A lot has gone right for the banks lately. Changes to accounting rules have allowed them enough breathing room to operate. Mortgage loan modifications have brought in fees. And trading activities have even helped some banks to boost profits.
Still, I believe there's another banking shoe to drop.
Foreclosure sales are the majority of home sales these days. And when a bank sells a foreclosed home, it is a realized loss. That's as opposed to a non-performing loan or a foreclosed home that has yet to be sold, which can be counted as an asset.
Further exacerbating this is that banks are not realizing as much profit on the sales of foreclosed homes as they're all flooding the market with them and thus driving down prices.
So I expect to see higher losses affecting banks' earnings in the future. These losses may not show up in the earnings season that's about to begin, but they are looming.
It was reported today that mortgage applications fell 19% last week, another sign that foreclosures are driving the market. It also reinforces the point that once foreclosure sales slow, there may well be little demand for traditional home sales to pick up the slack.
Rising interest rates and still-falling home values are also impacting new mortgage applications. It's a buyers market, and there's no reason to rush in when prices are falling and loan costs are rising.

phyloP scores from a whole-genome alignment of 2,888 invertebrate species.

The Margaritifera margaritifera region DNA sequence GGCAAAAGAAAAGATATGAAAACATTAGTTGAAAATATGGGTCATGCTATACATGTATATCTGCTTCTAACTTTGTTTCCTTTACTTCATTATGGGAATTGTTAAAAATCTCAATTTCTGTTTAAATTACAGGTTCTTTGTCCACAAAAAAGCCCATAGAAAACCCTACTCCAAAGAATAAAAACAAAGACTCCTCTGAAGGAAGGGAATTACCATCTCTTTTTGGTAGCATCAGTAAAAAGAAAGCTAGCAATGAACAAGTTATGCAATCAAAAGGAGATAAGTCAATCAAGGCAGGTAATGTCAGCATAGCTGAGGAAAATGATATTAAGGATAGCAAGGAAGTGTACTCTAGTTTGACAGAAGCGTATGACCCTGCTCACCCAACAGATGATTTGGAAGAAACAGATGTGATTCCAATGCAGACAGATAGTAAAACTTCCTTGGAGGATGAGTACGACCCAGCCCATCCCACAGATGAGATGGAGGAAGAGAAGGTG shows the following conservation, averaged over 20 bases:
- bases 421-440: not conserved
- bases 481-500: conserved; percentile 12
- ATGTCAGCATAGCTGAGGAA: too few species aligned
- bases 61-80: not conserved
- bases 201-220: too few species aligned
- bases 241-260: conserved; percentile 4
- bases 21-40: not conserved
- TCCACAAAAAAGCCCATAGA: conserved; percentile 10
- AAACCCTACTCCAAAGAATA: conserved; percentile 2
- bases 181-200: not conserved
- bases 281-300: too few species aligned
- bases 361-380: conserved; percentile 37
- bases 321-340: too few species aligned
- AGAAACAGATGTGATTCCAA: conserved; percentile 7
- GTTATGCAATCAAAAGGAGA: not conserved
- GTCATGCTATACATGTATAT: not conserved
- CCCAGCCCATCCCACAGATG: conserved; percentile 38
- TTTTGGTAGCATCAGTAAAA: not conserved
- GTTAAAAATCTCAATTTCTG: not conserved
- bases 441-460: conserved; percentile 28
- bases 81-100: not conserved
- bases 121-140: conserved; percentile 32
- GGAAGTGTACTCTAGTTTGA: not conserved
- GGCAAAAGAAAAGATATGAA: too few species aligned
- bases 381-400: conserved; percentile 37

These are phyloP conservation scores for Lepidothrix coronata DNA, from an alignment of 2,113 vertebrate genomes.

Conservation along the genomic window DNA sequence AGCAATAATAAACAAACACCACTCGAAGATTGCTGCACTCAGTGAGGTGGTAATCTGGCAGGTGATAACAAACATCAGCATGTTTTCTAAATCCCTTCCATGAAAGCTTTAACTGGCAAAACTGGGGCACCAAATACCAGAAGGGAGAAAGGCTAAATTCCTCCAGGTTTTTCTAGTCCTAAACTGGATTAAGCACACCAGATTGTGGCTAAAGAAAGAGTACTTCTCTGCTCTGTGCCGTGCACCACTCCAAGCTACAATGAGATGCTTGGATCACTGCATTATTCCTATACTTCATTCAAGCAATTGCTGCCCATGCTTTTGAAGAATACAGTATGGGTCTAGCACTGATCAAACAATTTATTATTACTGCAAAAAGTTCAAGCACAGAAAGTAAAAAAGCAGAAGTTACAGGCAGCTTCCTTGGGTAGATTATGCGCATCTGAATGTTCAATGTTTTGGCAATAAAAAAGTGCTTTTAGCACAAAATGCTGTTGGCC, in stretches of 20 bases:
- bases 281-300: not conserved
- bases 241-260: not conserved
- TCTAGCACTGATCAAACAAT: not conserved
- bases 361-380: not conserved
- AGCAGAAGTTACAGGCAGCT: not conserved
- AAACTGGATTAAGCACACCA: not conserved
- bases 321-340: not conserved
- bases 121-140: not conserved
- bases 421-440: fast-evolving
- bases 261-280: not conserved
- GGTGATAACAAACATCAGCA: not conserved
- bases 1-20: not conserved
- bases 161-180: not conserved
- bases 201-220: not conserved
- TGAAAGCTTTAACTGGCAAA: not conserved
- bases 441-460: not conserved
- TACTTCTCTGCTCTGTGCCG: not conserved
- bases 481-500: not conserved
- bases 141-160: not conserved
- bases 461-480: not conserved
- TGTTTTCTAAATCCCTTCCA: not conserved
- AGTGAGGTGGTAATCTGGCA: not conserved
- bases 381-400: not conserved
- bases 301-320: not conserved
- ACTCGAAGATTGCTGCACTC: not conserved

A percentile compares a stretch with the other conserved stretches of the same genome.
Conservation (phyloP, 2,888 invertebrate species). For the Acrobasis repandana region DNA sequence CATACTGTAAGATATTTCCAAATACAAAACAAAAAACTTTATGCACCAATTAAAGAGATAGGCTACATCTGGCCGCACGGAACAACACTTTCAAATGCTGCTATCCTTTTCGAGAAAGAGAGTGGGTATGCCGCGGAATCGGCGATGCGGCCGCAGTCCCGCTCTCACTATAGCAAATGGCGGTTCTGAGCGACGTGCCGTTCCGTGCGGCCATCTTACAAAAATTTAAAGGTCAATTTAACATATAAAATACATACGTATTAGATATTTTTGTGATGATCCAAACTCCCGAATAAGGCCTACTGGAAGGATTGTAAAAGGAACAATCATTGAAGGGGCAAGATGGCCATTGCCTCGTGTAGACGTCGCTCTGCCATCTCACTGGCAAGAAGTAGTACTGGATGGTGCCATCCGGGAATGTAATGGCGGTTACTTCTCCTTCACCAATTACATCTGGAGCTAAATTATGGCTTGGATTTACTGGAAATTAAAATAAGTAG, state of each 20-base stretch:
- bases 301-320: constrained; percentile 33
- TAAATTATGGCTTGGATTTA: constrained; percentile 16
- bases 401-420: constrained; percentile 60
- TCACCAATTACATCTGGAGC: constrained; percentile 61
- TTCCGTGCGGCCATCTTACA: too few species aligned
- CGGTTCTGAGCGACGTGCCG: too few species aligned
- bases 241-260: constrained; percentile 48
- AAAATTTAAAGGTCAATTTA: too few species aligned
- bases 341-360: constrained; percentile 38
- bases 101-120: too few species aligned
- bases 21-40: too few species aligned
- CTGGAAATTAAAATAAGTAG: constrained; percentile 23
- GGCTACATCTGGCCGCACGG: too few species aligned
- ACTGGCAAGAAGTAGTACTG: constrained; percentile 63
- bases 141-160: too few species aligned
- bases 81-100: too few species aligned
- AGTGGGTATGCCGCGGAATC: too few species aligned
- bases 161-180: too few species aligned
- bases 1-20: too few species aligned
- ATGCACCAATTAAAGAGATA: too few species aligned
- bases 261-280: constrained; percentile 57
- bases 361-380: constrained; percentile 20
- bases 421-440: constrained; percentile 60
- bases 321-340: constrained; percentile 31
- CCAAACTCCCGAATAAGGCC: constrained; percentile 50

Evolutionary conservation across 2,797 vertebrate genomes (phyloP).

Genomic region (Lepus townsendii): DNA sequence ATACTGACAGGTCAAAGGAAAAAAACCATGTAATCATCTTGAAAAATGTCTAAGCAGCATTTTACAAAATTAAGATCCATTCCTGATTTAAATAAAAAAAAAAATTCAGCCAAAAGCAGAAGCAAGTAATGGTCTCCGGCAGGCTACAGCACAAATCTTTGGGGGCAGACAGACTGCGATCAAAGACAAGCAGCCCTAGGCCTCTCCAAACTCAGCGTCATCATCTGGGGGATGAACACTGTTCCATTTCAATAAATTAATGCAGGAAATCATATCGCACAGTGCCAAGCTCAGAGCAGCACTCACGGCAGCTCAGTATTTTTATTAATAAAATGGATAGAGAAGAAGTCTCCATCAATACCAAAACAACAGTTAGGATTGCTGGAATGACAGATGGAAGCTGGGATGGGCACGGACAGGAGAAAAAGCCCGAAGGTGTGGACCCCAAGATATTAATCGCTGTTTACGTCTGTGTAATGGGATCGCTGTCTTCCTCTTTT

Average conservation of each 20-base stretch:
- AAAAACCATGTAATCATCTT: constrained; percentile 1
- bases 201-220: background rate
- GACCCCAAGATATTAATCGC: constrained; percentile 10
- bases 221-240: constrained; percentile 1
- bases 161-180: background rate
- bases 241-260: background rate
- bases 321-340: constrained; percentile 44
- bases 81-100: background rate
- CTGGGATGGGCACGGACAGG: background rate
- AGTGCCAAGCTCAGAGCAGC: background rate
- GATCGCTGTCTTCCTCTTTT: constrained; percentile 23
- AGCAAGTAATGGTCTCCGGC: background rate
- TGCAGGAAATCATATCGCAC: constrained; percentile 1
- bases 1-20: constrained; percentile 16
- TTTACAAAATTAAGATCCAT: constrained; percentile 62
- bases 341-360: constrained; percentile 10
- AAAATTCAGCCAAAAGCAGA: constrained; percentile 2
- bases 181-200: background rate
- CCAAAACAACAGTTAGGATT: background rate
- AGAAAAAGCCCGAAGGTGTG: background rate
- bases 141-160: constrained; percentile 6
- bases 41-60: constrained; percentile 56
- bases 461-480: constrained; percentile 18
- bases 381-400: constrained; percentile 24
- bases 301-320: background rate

Bloomberg is reporting that 20 million (21.5%) of the 93 million homes, condos and co-ops in the U.S. are underwater as of March 31, 2009. Somebody will take these losses at some point, whether it's the homeowner, the bank or the government/taxpayer or a combination of any or all of the three.
We know that sub-prime mortgages were a major source of non-performing loans and foreclosures. Now, prime mortgages are in trouble. In his morning missive to his traders, TradeMaster Daily Stock Alerts' Jason Cimpl had this to say:
"Delinquencies on prime mortgages soared in the first quarter of this year. Delinquency rates on prime mortgages, the least risky category, were 661,914, a jump from 250,986 a year earlier. Two thirds of all mortgages in the U.S. are prime mortgages, so any percentage increase in delinquencies represents a huge absolute number of delinquent mortgages. Here is more proof that banks are in for a tough few years as they must monitor their loan portfolios even closer and suffer write-offs. If prime mortgages start going south in a big way, look for banks to stiffen lending standards even more. Either way, this will have a negative impact on their bottom line numbers."
The evidence is building that the economy is nowhere near out of the woods. And we can also see that banks will be facing serious problems ahead. Investors should be on their toes.